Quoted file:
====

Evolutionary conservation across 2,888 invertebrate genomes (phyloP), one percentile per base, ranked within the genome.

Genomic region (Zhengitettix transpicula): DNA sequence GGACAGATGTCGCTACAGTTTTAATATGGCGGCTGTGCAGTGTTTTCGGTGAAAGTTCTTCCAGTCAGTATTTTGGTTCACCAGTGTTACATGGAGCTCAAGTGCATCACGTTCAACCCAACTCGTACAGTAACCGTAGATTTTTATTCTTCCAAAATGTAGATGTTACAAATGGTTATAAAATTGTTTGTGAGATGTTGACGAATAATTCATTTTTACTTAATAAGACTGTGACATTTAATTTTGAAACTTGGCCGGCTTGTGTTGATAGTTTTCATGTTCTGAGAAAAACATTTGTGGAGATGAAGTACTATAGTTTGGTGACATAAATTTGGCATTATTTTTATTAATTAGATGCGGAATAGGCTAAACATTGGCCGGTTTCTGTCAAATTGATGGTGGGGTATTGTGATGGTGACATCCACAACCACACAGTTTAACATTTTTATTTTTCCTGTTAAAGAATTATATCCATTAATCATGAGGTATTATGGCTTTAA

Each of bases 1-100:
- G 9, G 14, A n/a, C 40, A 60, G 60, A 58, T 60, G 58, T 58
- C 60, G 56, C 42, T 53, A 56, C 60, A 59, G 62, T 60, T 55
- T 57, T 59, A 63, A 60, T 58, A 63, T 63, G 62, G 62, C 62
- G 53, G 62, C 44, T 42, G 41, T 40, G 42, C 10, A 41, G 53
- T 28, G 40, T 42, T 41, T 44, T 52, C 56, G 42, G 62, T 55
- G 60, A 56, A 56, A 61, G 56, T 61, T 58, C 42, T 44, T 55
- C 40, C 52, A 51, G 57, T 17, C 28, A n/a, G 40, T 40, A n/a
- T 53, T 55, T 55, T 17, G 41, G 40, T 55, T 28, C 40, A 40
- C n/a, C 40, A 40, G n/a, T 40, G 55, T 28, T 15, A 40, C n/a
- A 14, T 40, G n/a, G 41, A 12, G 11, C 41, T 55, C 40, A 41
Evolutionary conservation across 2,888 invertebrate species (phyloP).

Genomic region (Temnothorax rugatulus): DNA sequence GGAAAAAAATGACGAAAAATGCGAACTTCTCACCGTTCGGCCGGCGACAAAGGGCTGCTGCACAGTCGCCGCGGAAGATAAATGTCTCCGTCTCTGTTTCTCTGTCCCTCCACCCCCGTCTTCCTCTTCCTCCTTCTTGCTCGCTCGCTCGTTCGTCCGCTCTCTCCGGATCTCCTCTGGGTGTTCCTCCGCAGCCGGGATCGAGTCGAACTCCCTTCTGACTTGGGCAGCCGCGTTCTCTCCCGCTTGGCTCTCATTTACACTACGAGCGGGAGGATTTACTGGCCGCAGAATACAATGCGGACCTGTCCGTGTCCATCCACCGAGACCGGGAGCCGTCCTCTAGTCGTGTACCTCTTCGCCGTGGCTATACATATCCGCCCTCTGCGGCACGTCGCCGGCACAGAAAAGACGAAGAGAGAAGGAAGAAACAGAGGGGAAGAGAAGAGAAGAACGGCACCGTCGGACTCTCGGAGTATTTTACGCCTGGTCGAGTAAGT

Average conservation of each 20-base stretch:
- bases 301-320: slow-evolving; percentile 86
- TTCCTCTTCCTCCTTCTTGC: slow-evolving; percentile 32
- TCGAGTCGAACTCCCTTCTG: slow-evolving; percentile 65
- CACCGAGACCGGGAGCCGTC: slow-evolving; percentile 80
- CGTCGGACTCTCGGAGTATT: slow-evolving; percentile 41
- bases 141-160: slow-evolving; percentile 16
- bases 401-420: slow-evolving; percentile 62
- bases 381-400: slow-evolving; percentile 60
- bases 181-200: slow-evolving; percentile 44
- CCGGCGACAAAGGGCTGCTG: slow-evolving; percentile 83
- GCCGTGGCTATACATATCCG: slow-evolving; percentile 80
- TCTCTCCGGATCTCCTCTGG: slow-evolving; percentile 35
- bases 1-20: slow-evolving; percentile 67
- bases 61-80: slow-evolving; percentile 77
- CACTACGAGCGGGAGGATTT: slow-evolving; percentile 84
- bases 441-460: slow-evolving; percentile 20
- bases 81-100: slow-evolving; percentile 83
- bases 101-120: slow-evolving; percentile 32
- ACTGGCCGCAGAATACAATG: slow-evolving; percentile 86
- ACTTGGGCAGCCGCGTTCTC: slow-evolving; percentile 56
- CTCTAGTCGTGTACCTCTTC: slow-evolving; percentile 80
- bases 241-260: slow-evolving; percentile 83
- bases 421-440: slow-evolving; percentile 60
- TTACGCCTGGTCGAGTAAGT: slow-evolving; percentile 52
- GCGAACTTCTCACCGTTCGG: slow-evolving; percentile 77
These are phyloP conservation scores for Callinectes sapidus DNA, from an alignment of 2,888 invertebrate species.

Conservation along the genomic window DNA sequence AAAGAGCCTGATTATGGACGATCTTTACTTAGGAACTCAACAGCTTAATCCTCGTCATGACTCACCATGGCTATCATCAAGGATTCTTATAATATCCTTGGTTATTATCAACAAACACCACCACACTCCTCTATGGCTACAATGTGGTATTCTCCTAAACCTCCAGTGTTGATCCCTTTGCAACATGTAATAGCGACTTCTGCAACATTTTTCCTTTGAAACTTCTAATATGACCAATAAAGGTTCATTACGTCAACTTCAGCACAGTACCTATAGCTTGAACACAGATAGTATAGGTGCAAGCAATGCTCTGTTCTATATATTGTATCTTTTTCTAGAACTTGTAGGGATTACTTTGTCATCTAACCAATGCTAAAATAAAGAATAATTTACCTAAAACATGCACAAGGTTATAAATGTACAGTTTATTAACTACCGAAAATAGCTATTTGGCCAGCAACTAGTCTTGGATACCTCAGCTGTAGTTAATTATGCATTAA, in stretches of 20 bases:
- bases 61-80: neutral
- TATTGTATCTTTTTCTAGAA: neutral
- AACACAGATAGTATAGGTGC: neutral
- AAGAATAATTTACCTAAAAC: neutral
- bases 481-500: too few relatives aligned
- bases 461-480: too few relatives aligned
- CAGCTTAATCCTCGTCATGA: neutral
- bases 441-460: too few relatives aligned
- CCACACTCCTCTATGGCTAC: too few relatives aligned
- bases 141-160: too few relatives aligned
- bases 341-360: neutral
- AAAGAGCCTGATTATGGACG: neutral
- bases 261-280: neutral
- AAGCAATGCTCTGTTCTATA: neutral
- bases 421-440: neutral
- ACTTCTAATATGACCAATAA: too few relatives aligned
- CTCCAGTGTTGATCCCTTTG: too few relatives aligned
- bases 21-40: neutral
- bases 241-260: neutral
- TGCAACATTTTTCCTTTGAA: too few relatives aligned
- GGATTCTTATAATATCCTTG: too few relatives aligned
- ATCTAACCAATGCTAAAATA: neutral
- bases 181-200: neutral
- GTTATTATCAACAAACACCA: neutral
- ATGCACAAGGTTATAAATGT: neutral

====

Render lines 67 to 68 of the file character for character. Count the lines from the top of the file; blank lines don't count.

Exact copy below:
- GTTATTATCAACAAACACCA: neutral
- ATGCACAAGGTTATAAATGT: neutral